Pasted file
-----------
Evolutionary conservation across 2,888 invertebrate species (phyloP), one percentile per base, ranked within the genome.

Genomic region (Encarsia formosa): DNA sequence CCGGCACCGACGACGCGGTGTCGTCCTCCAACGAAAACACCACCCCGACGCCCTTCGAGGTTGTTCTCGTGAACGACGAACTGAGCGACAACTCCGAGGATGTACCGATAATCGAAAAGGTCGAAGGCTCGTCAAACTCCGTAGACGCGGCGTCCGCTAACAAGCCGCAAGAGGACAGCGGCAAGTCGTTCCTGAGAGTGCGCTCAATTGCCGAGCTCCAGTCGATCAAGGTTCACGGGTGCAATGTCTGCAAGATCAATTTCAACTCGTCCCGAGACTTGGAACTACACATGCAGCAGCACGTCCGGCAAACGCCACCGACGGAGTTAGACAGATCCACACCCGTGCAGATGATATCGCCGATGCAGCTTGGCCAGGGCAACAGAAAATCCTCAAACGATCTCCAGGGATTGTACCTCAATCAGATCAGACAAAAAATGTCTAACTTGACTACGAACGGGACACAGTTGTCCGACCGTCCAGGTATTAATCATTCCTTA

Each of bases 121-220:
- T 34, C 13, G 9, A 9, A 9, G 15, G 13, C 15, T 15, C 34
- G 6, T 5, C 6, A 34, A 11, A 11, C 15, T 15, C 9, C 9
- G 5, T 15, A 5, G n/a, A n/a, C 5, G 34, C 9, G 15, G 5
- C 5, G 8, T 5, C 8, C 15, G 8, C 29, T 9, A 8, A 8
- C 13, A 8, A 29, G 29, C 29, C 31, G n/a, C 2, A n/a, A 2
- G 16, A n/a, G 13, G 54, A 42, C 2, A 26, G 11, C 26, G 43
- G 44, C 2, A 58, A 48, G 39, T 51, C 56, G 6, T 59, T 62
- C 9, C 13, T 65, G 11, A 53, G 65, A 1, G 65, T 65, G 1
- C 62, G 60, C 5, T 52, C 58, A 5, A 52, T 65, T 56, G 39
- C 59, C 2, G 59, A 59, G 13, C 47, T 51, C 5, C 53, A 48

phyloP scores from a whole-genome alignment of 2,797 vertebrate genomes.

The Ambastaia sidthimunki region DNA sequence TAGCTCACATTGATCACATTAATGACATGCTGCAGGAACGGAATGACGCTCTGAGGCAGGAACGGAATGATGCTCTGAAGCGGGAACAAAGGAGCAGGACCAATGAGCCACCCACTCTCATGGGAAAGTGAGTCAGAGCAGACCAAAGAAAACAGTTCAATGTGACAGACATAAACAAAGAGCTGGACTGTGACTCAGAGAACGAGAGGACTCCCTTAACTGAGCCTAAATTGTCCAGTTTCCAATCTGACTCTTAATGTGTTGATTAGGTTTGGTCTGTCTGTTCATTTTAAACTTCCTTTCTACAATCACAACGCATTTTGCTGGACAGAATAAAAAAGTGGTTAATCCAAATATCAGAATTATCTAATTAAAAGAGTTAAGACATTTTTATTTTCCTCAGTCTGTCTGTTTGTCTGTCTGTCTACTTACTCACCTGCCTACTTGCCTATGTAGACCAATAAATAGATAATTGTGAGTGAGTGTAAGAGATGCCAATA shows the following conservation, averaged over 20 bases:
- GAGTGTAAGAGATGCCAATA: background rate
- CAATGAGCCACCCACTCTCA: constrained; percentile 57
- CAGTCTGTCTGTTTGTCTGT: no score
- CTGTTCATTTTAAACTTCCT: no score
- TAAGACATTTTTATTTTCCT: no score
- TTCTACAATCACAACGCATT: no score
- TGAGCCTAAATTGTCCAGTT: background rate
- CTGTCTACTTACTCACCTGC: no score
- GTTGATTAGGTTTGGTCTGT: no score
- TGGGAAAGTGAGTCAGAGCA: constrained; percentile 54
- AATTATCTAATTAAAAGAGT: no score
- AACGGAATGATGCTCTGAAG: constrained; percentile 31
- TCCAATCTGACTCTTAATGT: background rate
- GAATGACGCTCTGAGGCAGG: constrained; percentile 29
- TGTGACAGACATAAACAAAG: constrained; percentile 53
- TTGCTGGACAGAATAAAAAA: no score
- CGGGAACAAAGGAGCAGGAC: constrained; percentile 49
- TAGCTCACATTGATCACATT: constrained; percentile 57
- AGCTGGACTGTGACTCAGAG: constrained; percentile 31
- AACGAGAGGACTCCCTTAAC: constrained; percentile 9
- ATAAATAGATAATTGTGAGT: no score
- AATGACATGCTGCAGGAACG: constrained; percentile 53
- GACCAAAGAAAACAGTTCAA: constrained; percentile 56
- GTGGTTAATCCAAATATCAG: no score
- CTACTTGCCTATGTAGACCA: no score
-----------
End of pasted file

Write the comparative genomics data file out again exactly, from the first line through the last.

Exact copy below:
Evolutionary conservation across 2,888 invertebrate species (phyloP), one percentile per base, ranked within the genome.

Genomic region (Encarsia formosa): DNA sequence CCGGCACCGACGACGCGGTGTCGTCCTCCAACGAAAACACCACCCCGACGCCCTTCGAGGTTGTTCTCGTGAACGACGAACTGAGCGACAACTCCGAGGATGTACCGATAATCGAAAAGGTCGAAGGCTCGTCAAACTCCGTAGACGCGGCGTCCGCTAACAAGCCGCAAGAGGACAGCGGCAAGTCGTTCCTGAGAGTGCGCTCAATTGCCGAGCTCCAGTCGATCAAGGTTCACGGGTGCAATGTCTGCAAGATCAATTTCAACTCGTCCCGAGACTTGGAACTACACATGCAGCAGCACGTCCGGCAAACGCCACCGACGGAGTTAGACAGATCCACACCCGTGCAGATGATATCGCCGATGCAGCTTGGCCAGGGCAACAGAAAATCCTCAAACGATCTCCAGGGATTGTACCTCAATCAGATCAGACAAAAAATGTCTAACTTGACTACGAACGGGACACAGTTGTCCGACCGTCCAGGTATTAATCATTCCTTA

Each of bases 121-220:
- T 34, C 13, G 9, A 9, A 9, G 15, G 13, C 15, T 15, C 34
- G 6, T 5, C 6, A 34, A 11, A 11, C 15, T 15, C 9, C 9
- G 5, T 15, A 5, G n/a, A n/a, C 5, G 34, C 9, G 15, G 5
- C 5, G 8, T 5, C 8, C 15, G 8, C 29, T 9, A 8, A 8
- C 13, A 8, A 29, G 29, C 29, C 31, G n/a, C 2, A n/a, A 2
- G 16, A n/a, G 13, G 54, A 42, C 2, A 26, G 11, C 26, G 43
- G 44, C 2, A 58, A 48, G 39, T 51, C 56, G 6, T 59, T 62
- C 9, C 13, T 65, G 11, A 53, G 65, A 1, G 65, T 65, G 1
- C 62, G 60, C 5, T 52, C 58, A 5, A 52, T 65, T 56, G 39
- C 59, C 2, G 59, A 59, G 13, C 47, T 51, C 5, C 53, A 48

phyloP scores from a whole-genome alignment of 2,797 vertebrate genomes.

The Ambastaia sidthimunki region DNA sequence TAGCTCACATTGATCACATTAATGACATGCTGCAGGAACGGAATGACGCTCTGAGGCAGGAACGGAATGATGCTCTGAAGCGGGAACAAAGGAGCAGGACCAATGAGCCACCCACTCTCATGGGAAAGTGAGTCAGAGCAGACCAAAGAAAACAGTTCAATGTGACAGACATAAACAAAGAGCTGGACTGTGACTCAGAGAACGAGAGGACTCCCTTAACTGAGCCTAAATTGTCCAGTTTCCAATCTGACTCTTAATGTGTTGATTAGGTTTGGTCTGTCTGTTCATTTTAAACTTCCTTTCTACAATCACAACGCATTTTGCTGGACAGAATAAAAAAGTGGTTAATCCAAATATCAGAATTATCTAATTAAAAGAGTTAAGACATTTTTATTTTCCTCAGTCTGTCTGTTTGTCTGTCTGTCTACTTACTCACCTGCCTACTTGCCTATGTAGACCAATAAATAGATAATTGTGAGTGAGTGTAAGAGATGCCAATA shows the following conservation, averaged over 20 bases:
- GAGTGTAAGAGATGCCAATA: background rate
- CAATGAGCCACCCACTCTCA: constrained; percentile 57
- CAGTCTGTCTGTTTGTCTGT: no score
- CTGTTCATTTTAAACTTCCT: no score
- TAAGACATTTTTATTTTCCT: no score
- TTCTACAATCACAACGCATT: no score
- TGAGCCTAAATTGTCCAGTT: background rate
- CTGTCTACTTACTCACCTGC: no score
- GTTGATTAGGTTTGGTCTGT: no score
- TGGGAAAGTGAGTCAGAGCA: constrained; percentile 54
- AATTATCTAATTAAAAGAGT: no score
- AACGGAATGATGCTCTGAAG: constrained; percentile 31
- TCCAATCTGACTCTTAATGT: background rate
- GAATGACGCTCTGAGGCAGG: constrained; percentile 29
- TGTGACAGACATAAACAAAG: constrained; percentile 53
- TTGCTGGACAGAATAAAAAA: no score
- CGGGAACAAAGGAGCAGGAC: constrained; percentile 49
- TAGCTCACATTGATCACATT: constrained; percentile 57
- AGCTGGACTGTGACTCAGAG: constrained; percentile 31
- AACGAGAGGACTCCCTTAAC: constrained; percentile 9
- ATAAATAGATAATTGTGAGT: no score
- AATGACATGCTGCAGGAACG: constrained; percentile 53
- GACCAAAGAAAACAGTTCAA: constrained; percentile 56
- GTGGTTAATCCAAATATCAG: no score
- CTACTTGCCTATGTAGACCA: no score